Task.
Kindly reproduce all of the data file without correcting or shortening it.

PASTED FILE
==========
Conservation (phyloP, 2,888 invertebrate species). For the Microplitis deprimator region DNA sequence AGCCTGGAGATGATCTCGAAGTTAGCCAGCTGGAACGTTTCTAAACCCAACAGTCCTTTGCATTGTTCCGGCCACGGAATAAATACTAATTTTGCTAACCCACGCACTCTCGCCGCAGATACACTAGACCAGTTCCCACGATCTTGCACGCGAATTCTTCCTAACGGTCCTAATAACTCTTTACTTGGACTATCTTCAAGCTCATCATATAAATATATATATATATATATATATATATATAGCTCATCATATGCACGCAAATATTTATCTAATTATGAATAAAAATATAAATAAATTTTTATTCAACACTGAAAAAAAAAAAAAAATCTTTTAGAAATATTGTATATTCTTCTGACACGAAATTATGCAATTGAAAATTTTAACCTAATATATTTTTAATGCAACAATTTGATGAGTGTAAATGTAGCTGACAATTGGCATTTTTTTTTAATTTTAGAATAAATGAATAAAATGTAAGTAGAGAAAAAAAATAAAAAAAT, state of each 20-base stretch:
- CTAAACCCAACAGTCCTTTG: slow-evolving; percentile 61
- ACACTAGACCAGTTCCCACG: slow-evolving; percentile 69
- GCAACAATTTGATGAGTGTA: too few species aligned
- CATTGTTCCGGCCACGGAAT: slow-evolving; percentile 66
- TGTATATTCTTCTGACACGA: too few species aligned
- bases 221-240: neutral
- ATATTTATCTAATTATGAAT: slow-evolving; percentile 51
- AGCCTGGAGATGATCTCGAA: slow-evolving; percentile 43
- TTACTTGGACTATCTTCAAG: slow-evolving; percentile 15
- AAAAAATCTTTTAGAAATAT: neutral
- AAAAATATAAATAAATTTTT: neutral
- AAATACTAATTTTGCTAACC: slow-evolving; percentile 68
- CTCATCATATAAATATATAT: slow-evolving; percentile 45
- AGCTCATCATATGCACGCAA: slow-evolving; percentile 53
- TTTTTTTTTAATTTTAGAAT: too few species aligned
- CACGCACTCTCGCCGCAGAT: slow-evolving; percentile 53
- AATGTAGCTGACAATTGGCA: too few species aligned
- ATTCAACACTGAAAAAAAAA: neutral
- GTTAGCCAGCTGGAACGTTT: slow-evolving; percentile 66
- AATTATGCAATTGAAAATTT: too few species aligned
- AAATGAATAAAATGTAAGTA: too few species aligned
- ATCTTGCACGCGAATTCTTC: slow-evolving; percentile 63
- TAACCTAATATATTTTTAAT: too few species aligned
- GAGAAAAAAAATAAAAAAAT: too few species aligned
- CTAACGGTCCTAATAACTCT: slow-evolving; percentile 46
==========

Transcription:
Conservation (phyloP, 2,888 invertebrate species). For the Microplitis deprimator region DNA sequence AGCCTGGAGATGATCTCGAAGTTAGCCAGCTGGAACGTTTCTAAACCCAACAGTCCTTTGCATTGTTCCGGCCACGGAATAAATACTAATTTTGCTAACCCACGCACTCTCGCCGCAGATACACTAGACCAGTTCCCACGATCTTGCACGCGAATTCTTCCTAACGGTCCTAATAACTCTTTACTTGGACTATCTTCAAGCTCATCATATAAATATATATATATATATATATATATATATAGCTCATCATATGCACGCAAATATTTATCTAATTATGAATAAAAATATAAATAAATTTTTATTCAACACTGAAAAAAAAAAAAAAATCTTTTAGAAATATTGTATATTCTTCTGACACGAAATTATGCAATTGAAAATTTTAACCTAATATATTTTTAATGCAACAATTTGATGAGTGTAAATGTAGCTGACAATTGGCATTTTTTTTTAATTTTAGAATAAATGAATAAAATGTAAGTAGAGAAAAAAAATAAAAAAAT, state of each 20-base stretch:
- CTAAACCCAACAGTCCTTTG: slow-evolving; percentile 61
- ACACTAGACCAGTTCCCACG: slow-evolving; percentile 69
- GCAACAATTTGATGAGTGTA: too few species aligned
- CATTGTTCCGGCCACGGAAT: slow-evolving; percentile 66
- TGTATATTCTTCTGACACGA: too few species aligned
- bases 221-240: neutral
- ATATTTATCTAATTATGAAT: slow-evolving; percentile 51
- AGCCTGGAGATGATCTCGAA: slow-evolving; percentile 43
- TTACTTGGACTATCTTCAAG: slow-evolving; percentile 15
- AAAAAATCTTTTAGAAATAT: neutral
- AAAAATATAAATAAATTTTT: neutral
- AAATACTAATTTTGCTAACC: slow-evolving; percentile 68
- CTCATCATATAAATATATAT: slow-evolving; percentile 45
- AGCTCATCATATGCACGCAA: slow-evolving; percentile 53
- TTTTTTTTTAATTTTAGAAT: too few species aligned
- CACGCACTCTCGCCGCAGAT: slow-evolving; percentile 53
- AATGTAGCTGACAATTGGCA: too few species aligned
- ATTCAACACTGAAAAAAAAA: neutral
- GTTAGCCAGCTGGAACGTTT: slow-evolving; percentile 66
- AATTATGCAATTGAAAATTT: too few species aligned
- AAATGAATAAAATGTAAGTA: too few species aligned
- ATCTTGCACGCGAATTCTTC: slow-evolving; percentile 63
- TAACCTAATATATTTTTAAT: too few species aligned
- GAGAAAAAAAATAAAAAAAT: too few species aligned
- CTAACGGTCCTAATAACTCT: slow-evolving; percentile 46